Language Selection

English French German Italian Portuguese Spanish

Mandriva Linux 2006 Powerpack

Filed under
MDV
Reviews

It's not often that you see a desktop operating system aimed at power users. Usually an experienced user is expected to build the operating system from the command line ala FreeBSD, Gentoo, Debian, Slackware, or Linux From Scratch; or to spend hours customizing one of the totally GUI-controlled distros like SUSE or Xandros. Either of those options can take hours of research, config file hacking, and software downloading and installing. Mandriva Linux PowerPack Edition is quite a departure from both of those scenarios -- it allows the experienced user to easily make the OS into exactly what he wants without all the extra "new user" stuff.

Mandriva Linux (formerly known as Mandrake Linux) is a desktop operating system aimed primarily at experienced computer users and software developers. The default desktop is KDE, and a careful selection of default desktop software components have been selected: Firefox 1.06 (with the Java, Flash, and Adobe PDF plugins), Evolution 2., The GIMP, OpenOffice.org 2.0, AmaroK, and dozens of other programs. Above and beyond the defaults, you can choose from almost 4000 more programs in the Mandriva package database.

Full Review.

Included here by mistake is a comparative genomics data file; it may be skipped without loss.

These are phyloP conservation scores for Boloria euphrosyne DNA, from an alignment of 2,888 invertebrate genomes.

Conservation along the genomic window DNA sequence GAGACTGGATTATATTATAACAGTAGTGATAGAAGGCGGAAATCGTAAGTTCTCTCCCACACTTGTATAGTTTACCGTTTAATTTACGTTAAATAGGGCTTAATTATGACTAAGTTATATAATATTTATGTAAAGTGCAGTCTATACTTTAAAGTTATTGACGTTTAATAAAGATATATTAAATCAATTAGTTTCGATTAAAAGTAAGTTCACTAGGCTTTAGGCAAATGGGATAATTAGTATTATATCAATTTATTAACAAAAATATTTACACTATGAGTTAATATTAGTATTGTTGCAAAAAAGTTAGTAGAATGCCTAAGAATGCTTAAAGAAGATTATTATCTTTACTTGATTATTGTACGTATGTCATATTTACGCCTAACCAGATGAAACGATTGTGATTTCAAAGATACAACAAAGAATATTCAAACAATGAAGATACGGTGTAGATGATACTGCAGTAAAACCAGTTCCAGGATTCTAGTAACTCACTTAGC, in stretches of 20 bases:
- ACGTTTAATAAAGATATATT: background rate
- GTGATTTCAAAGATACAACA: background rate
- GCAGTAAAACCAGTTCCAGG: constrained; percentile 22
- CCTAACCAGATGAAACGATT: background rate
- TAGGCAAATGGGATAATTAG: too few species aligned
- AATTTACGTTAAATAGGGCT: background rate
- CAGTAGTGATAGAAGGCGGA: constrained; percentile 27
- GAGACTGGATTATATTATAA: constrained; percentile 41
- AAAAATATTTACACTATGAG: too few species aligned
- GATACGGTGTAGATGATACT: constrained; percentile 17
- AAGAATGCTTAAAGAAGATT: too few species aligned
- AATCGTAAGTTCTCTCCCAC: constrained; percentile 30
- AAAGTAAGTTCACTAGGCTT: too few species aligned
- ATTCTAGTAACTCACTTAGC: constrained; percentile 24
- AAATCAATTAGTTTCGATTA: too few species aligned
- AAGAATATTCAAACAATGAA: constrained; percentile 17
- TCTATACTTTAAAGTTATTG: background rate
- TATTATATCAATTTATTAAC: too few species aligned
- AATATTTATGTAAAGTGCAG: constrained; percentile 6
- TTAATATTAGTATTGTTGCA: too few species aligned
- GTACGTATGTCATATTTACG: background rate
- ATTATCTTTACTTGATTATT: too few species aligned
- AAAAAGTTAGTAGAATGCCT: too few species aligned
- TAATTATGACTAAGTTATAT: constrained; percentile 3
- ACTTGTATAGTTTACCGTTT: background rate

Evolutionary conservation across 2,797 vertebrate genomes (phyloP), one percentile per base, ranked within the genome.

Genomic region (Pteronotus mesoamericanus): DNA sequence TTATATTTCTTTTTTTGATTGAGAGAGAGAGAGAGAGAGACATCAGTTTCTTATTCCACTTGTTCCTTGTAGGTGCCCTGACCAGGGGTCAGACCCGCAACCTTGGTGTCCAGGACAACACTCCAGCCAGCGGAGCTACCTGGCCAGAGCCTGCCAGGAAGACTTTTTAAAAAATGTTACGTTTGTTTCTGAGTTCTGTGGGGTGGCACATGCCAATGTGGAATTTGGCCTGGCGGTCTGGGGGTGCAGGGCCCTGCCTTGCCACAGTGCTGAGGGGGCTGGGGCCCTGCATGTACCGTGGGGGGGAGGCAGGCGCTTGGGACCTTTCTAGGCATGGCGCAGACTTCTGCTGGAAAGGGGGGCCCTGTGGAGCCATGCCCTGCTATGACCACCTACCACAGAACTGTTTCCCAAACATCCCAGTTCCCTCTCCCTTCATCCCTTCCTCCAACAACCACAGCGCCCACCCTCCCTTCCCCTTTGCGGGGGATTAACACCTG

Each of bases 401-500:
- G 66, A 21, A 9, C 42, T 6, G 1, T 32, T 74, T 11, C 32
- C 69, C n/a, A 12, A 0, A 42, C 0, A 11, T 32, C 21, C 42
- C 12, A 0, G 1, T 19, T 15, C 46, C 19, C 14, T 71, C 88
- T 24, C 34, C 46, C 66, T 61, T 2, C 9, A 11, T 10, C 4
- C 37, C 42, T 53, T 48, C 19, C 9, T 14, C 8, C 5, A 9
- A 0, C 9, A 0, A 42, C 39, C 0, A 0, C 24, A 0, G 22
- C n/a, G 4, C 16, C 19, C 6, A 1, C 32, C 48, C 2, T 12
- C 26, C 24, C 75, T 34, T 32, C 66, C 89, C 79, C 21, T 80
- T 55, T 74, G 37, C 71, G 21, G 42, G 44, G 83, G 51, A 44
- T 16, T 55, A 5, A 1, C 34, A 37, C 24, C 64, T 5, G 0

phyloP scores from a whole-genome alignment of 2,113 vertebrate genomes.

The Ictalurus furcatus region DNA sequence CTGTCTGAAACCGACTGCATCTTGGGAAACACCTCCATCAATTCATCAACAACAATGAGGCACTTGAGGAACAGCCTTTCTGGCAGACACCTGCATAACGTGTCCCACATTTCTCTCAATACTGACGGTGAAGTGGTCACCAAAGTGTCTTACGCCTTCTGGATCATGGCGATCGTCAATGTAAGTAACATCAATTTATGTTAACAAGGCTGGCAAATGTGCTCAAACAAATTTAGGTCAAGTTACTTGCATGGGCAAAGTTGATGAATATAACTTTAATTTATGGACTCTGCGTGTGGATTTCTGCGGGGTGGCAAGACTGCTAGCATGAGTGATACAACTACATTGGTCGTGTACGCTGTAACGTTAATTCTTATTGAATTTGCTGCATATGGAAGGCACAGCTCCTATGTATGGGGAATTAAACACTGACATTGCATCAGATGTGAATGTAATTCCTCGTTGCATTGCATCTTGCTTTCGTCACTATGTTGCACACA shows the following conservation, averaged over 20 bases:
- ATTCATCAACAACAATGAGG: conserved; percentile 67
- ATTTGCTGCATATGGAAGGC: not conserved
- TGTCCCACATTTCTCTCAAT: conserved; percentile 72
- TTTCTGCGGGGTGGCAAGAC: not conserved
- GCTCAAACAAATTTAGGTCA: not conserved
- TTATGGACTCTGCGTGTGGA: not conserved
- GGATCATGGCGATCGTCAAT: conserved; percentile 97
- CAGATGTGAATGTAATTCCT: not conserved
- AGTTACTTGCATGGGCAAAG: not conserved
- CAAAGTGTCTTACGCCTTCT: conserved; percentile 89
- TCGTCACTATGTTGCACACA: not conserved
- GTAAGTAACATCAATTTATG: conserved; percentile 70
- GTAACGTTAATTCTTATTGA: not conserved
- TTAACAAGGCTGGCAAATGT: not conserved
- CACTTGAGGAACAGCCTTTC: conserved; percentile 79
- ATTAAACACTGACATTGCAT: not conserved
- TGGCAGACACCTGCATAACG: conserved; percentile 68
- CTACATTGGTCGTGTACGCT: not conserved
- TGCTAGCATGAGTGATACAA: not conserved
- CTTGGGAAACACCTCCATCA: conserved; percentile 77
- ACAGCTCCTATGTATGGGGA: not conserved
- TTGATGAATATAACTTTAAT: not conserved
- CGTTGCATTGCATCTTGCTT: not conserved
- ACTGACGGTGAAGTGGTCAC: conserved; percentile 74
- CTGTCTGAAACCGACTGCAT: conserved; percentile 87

More in Tux Machines

Canonical Releases Snapcraft 2.12 Snaps Creator with New Parts Ecosystem, More

Today, June 29, 2016, Canonical has had the great pleasure of announcing the release of the highly anticipated Snapcraft 2.12 Snappy creator tool for the Ubuntu Linux operating system. Read more

AMDGPU-PRO Driver 16.30 Officially Released with Support for Ubuntu 16.04 LTS

Today, June 29, 2016, AMD released the final version of the AMDGPU-Pro 16.30 graphics driver for GNU/Linux operating systems, bringing support for new technologies like the Vulkan API. Read more

Red Hat News

Peppermint 7 Released

Peppermint 7 launched a few days ago. Peppermint is a lightweight Ubuntu-based Linux distribution with an emphasis on speed and simplicity. Although the name is similar to Linux Mint, the projects aren't directly related. Peppermint originally was envisioned as a "spicier" alternative to Mint—whatever that means! Many distros come with a wide assortment of feature-rich applications, and that's great for power users who need those apps. But older machines can struggle to cope with those demanding distros. Peppermint solves the problem by offering a carefully curated suite of web apps that perform tasks traditionally handled by native apps. It's an approach that will be familiar to any Chromebook users reading this article. Read more